Moriarty gives up the name of the henchman, Devon Gaspar, former black ops and a person the UK government denies exists. Moriarty has drawn a very good likeness of him for the police and now thinks it would be helpful if she accompanied Joan to the crime scene. I find Moriarty’s obsession with Joan equal parts disturbing and fascinating. It’s clear that Moriarty is trying to understand the woman that brought about her downfall, while at the same time rattling her cage and enjoying it immensely. It’s a cat and mouse game, but with Joan’s obvious disdain for Moriarty, it’s a bit hard to tell who is the cat and who is the mouse. They’re both trying to get a handle on the other for their own purposes: Moriarty to figure out how Watson gained a prominent place in Sherlock’s life, and Watson to understand why Moriarty continues her correspondence with Holmes.
Back at the brownstone, Holmes is occupying himself with busy work while the sketches go out to the whole of the NYPD. It’s time for a heart-to-heart. Watson understands that Sherlock still feels a connection to “Irene” because she was the love of his life. But Irene is Moriarty and that’s never going to change. Instead of acknowledging how right she is, Holmes simply turns back to his case files.
A pair of beat cops come across a man stumbling through a park, presumably drunk, after receiving a call. As one of the cops approaches the man, he turns and shoots him while Gaspar takes care of his partner. They grab the cop’s phones and find their pictures, which had been sent to all NYPD officers. Apparently, they mean something important to our villains. Before Gaspar can reveal anything, his accomplice is shot by one of the police officers and he flees after killing the cop himself. While examining the shooter’s body at the morgue, Gregson wonders aloud why the kidnappers didn’t just lie low until they got their money. Holmes figures out that Moriarty’s sketches were meant to send them a message, buried in the sketches. The only way to obtain them was to ambush the officers.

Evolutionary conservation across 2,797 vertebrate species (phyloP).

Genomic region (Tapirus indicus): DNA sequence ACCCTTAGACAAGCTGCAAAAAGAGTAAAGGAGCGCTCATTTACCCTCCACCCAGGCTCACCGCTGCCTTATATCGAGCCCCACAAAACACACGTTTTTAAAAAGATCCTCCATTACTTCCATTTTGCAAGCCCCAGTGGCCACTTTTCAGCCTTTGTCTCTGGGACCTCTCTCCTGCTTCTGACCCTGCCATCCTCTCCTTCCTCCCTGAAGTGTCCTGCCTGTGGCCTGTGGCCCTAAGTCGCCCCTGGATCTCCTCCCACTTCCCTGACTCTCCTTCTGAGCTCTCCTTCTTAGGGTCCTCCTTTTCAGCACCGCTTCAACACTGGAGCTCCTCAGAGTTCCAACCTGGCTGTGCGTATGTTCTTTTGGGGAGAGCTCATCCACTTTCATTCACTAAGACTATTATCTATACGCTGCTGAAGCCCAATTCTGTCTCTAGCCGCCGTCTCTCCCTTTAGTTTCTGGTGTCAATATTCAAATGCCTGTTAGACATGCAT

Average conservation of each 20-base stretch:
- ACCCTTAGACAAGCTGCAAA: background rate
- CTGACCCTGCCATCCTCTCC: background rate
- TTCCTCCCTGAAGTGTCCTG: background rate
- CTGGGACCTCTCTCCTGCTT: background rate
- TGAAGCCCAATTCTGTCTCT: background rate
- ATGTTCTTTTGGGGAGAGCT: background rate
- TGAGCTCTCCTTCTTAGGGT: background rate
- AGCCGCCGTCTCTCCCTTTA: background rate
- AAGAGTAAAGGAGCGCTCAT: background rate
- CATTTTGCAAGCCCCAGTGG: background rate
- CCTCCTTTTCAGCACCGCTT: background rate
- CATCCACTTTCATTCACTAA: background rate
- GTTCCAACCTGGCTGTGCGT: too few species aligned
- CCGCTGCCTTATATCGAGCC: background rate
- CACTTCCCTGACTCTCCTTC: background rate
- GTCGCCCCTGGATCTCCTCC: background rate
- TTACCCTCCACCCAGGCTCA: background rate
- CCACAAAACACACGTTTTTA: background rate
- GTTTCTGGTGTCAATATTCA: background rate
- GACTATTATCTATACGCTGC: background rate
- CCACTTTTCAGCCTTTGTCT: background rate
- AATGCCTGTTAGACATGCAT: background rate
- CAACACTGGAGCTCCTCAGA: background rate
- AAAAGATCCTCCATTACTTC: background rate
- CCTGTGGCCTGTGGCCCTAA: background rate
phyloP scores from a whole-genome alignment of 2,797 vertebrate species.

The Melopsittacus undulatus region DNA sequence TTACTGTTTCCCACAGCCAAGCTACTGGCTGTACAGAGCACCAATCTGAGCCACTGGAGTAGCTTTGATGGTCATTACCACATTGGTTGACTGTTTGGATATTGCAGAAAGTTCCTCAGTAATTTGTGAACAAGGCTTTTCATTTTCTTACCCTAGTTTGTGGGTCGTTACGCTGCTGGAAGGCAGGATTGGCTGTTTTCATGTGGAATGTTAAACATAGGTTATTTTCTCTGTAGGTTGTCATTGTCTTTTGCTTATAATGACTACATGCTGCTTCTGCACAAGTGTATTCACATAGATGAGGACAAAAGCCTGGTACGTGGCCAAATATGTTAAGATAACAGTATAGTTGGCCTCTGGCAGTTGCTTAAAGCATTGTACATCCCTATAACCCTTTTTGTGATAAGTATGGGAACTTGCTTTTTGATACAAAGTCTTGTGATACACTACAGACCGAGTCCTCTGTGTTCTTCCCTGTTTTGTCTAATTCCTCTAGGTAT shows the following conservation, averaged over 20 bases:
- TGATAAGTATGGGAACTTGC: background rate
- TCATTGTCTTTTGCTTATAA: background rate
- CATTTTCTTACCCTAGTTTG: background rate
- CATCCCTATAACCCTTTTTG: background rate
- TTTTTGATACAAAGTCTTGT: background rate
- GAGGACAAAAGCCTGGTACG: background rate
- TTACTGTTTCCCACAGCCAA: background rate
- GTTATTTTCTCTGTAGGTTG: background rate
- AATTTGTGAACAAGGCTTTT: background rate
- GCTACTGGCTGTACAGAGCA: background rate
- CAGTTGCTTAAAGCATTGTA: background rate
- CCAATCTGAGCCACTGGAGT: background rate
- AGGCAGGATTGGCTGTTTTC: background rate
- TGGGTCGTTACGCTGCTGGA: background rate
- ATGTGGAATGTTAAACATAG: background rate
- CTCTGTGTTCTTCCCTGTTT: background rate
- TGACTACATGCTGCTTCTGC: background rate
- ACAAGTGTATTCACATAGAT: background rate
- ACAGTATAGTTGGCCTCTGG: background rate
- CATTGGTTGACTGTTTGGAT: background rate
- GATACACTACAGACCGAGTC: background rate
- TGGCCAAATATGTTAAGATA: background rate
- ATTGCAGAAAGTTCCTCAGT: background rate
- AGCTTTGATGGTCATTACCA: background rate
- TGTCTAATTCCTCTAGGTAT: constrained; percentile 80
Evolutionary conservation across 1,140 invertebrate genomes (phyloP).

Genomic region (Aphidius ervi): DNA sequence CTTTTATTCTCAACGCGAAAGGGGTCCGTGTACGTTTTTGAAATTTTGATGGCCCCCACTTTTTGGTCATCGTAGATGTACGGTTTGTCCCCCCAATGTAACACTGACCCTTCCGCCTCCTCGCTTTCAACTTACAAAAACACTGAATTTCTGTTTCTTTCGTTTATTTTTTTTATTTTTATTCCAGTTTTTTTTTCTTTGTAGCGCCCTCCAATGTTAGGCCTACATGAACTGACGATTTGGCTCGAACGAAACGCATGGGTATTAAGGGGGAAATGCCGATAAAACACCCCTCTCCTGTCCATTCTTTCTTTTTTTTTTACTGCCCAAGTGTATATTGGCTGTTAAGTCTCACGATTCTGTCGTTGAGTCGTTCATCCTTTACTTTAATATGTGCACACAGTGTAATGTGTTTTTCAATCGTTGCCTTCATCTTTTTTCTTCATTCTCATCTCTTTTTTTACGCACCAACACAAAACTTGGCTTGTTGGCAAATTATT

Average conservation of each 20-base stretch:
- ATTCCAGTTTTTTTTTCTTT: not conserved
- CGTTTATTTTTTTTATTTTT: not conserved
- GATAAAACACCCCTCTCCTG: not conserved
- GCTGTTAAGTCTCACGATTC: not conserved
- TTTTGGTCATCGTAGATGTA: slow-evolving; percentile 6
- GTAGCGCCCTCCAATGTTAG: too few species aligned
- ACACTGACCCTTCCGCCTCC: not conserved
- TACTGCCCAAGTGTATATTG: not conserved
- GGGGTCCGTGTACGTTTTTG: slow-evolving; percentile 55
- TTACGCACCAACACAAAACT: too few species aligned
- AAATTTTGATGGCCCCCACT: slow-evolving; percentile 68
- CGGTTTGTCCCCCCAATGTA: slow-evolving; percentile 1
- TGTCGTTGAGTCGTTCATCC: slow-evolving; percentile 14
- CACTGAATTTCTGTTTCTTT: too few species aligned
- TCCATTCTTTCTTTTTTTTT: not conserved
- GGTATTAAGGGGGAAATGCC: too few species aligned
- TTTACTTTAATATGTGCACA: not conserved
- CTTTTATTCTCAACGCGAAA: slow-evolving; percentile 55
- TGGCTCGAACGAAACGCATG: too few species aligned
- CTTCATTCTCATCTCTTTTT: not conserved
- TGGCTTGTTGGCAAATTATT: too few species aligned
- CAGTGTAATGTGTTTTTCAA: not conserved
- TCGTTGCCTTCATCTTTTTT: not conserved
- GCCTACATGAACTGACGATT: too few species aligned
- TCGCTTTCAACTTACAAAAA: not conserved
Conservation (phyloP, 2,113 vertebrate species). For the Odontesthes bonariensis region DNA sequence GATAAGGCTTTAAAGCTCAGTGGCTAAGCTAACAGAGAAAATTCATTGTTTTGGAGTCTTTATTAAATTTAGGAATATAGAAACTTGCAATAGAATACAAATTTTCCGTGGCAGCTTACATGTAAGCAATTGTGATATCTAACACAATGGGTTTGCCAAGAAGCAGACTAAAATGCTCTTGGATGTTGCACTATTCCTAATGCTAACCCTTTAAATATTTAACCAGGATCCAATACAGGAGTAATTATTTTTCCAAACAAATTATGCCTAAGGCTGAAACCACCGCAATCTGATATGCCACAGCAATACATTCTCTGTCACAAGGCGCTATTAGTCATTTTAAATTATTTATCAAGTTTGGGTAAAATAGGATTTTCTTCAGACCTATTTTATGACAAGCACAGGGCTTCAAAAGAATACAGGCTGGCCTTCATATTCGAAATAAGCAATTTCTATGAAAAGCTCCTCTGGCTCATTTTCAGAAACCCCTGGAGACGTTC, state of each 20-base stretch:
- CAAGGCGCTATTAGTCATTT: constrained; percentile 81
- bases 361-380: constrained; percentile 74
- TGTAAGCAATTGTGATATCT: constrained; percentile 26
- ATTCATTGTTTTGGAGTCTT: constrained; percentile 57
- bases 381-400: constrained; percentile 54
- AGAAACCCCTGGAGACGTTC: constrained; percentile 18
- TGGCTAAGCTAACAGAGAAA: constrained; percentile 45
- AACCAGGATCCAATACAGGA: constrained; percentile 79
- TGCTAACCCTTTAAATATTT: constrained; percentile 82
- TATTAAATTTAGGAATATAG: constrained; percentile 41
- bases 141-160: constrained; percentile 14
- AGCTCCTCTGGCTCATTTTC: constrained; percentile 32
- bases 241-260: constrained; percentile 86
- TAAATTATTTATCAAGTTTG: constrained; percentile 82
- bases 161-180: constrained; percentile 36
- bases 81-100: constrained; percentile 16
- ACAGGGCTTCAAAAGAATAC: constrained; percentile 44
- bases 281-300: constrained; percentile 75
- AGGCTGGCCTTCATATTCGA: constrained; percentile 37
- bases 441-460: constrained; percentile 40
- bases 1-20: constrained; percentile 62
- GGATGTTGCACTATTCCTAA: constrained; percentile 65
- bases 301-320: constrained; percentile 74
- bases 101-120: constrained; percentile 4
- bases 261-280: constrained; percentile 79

Of course, Moriarty used the sketches to send a message using a technique invented by a British officer in the 1900s, a “weaponization of the pastoral.” Holmes is fed up and simply wants to know her endgame. He’s interrupted by a call from Gaspar. He knows Moriarty has been working with them, plus, Kayden has been asking to speak with her mom. Before Gregson can tell him Mrs. Fuller isn’t there, he puts the girl on the line and she cries out for her mother before the phone is taken away. There’s a shot of Moriarty’s face and she looks pissed; pissed enough that Watson takes note of it. Holmes is over it all and tells Mattoo to take her back to her holding cell.
Holmes decrypts the message like everyone knew he would; they are coordinates leading to a remote island off the coast of Norway. What Moriarty has there, no one can be sure and even Holmes admits he cannot discern her motives:
The woman is a riddle wrapped in a mystery inside of an enigma I’ve had sex with. I would be lying if I said I was the strongest assessor of her motives at this point.
Holmes is waiting for a paperboy to bring him copies of the New York Ledger from the last two weeks, (a nice little nod to the original canon), the only newspaper Moriarty had access to during her incarceration. She couldn’t send messages, but she could have received them. As the papers arrive, Joan asks if he noticed Moriarty’s face during the phone call. She recognizes the look as she’s been on the receiving end. She looked like she wanted to kill him.
Back at the shipping yard, Mattoo and Moriarty talk. She’s annoyed with having to keep those bracelets on and, oh, by the way, she’s figured out 17 different ways to escape. Mattoo doesn’t seem impressed since he’s only come up with ten. Meanwhile, Holmes is able to decipher the message to Moriarty and discovers she’s not the mastermind of the kidnapping plot, but one of its victims. The last part of the messages reveal that Kayden is Moriarty’s daughter.